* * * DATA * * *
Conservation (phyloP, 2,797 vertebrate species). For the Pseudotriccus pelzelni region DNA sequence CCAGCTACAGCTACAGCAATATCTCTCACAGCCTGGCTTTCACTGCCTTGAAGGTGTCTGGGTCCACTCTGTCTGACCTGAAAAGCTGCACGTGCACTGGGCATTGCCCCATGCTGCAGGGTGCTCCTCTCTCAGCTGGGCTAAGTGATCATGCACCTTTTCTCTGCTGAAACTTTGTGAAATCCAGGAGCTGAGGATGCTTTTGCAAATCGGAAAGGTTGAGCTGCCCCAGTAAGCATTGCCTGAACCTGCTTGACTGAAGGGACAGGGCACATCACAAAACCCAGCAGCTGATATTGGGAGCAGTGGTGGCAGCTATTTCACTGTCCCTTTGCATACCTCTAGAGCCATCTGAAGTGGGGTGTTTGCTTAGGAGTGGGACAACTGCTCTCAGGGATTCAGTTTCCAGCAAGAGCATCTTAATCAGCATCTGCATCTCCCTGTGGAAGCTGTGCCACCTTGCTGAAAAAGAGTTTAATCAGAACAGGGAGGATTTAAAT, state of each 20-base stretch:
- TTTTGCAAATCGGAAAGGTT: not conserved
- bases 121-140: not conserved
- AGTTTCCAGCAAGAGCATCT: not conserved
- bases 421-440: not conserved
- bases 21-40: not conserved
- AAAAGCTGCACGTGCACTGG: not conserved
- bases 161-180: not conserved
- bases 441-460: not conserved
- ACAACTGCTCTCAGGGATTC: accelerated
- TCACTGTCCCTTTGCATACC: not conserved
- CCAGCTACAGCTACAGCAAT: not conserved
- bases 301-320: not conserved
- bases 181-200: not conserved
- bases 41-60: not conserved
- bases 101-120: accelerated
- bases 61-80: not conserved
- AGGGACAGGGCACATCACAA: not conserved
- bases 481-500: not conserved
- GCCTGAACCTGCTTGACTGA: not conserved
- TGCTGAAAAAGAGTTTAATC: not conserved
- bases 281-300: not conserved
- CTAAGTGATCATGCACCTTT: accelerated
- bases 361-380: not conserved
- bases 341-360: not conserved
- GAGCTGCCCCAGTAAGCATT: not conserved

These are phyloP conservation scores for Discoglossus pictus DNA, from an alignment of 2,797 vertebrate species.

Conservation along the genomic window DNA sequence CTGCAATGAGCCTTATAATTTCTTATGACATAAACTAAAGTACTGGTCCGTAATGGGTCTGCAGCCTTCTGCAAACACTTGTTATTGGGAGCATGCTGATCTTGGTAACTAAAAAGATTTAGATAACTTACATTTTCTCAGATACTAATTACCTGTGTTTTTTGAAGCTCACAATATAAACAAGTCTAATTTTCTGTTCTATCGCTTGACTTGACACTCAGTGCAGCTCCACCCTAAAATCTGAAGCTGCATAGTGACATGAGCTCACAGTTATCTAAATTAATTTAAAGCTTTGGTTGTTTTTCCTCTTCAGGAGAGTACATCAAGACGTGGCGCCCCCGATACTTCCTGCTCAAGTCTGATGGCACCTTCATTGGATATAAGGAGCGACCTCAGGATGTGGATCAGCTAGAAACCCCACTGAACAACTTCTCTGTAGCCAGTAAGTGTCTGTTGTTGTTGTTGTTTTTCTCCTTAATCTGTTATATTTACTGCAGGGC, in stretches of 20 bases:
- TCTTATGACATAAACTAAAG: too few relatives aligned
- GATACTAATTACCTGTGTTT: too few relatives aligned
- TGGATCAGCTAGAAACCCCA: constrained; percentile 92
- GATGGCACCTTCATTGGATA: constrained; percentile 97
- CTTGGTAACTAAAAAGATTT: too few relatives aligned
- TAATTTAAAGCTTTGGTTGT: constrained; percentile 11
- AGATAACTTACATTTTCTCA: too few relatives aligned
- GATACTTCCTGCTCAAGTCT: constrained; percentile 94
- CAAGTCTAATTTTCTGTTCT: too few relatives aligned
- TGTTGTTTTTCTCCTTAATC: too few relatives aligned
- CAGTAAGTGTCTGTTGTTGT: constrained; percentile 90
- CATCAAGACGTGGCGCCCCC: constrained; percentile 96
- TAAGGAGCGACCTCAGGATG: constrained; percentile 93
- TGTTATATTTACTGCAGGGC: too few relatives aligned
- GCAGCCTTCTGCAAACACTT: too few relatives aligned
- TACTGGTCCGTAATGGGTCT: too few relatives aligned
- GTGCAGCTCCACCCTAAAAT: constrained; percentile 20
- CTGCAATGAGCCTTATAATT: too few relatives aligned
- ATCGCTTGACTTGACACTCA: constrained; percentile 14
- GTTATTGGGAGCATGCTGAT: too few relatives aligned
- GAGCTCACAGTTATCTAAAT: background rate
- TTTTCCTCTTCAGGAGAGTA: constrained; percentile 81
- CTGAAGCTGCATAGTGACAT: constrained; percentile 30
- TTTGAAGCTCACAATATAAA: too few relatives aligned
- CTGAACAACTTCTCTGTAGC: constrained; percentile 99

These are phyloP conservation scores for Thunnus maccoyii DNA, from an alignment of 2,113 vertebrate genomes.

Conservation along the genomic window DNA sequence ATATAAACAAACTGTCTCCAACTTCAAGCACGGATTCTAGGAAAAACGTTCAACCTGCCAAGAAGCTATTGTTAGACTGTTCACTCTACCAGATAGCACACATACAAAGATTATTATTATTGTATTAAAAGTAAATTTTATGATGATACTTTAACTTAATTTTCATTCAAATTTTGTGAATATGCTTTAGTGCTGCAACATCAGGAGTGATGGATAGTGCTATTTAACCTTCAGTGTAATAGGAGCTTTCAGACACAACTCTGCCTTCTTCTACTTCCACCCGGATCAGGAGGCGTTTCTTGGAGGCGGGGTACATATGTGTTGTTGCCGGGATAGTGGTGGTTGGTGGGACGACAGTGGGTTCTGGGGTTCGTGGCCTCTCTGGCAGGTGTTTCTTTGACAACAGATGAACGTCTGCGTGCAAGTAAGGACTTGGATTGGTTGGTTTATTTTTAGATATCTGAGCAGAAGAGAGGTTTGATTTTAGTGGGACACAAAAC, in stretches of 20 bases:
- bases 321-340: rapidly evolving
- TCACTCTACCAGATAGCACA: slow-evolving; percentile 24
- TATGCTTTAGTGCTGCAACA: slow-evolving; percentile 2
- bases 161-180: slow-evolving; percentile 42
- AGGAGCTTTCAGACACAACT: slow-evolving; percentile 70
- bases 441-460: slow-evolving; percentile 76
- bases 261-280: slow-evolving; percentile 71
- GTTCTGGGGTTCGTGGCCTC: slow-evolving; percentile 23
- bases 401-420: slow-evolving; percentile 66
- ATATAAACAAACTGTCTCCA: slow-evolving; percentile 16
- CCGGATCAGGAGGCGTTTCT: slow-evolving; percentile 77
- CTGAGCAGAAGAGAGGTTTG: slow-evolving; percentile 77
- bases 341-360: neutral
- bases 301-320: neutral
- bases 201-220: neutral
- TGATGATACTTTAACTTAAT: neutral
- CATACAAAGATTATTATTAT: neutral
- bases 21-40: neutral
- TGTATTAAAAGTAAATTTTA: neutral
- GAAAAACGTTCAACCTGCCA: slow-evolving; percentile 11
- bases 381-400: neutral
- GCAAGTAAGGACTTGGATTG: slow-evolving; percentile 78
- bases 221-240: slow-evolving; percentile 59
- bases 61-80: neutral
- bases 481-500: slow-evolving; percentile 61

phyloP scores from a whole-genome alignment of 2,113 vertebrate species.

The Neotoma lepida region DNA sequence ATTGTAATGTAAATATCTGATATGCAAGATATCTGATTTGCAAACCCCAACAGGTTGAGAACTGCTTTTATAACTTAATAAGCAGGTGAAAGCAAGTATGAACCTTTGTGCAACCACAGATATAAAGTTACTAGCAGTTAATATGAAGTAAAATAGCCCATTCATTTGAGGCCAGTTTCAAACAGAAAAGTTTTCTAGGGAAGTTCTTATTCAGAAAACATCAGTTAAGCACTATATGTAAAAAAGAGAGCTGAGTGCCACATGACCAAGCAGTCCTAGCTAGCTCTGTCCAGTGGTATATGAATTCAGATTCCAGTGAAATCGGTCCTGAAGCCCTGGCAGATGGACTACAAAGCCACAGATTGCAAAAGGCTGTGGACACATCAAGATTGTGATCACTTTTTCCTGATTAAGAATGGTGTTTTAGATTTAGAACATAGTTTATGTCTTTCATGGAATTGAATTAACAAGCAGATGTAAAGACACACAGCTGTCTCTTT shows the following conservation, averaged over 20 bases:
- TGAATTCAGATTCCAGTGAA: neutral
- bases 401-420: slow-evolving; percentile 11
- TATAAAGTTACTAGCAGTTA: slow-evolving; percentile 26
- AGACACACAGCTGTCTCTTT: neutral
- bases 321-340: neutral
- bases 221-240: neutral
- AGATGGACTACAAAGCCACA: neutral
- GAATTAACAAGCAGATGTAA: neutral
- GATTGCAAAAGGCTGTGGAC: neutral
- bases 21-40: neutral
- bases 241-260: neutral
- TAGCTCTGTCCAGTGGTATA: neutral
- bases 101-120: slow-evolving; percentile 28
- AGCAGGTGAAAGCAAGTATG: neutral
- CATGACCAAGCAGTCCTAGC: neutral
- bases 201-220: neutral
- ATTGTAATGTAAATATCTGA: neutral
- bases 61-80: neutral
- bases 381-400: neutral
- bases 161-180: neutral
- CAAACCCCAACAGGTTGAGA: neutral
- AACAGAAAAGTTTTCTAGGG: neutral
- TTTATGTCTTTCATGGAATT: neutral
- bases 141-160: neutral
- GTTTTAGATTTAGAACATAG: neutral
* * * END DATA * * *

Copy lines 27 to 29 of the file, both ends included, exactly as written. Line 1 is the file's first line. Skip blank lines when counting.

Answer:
These are phyloP conservation scores for Discoglossus pictus DNA, from an alignment of 2,797 vertebrate species.

Conservation along the genomic window DNA sequence CTGCAATGAGCCTTATAATTTCTTATGACATAAACTAAAGTACTGGTCCGTAATGGGTCTGCAGCCTTCTGCAAACACTTGTTATTGGGAGCATGCTGATCTTGGTAACTAAAAAGATTTAGATAACTTACATTTTCTCAGATACTAATTACCTGTGTTTTTTGAAGCTCACAATATAAACAAGTCTAATTTTCTGTTCTATCGCTTGACTTGACACTCAGTGCAGCTCCACCCTAAAATCTGAAGCTGCATAGTGACATGAGCTCACAGTTATCTAAATTAATTTAAAGCTTTGGTTGTTTTTCCTCTTCAGGAGAGTACATCAAGACGTGGCGCCCCCGATACTTCCTGCTCAAGTCTGATGGCACCTTCATTGGATATAAGGAGCGACCTCAGGATGTGGATCAGCTAGAAACCCCACTGAACAACTTCTCTGTAGCCAGTAAGTGTCTGTTGTTGTTGTTGTTTTTCTCCTTAATCTGTTATATTTACTGCAGGGC, in stretches of 20 bases:
- TCTTATGACATAAACTAAAG: too few relatives aligned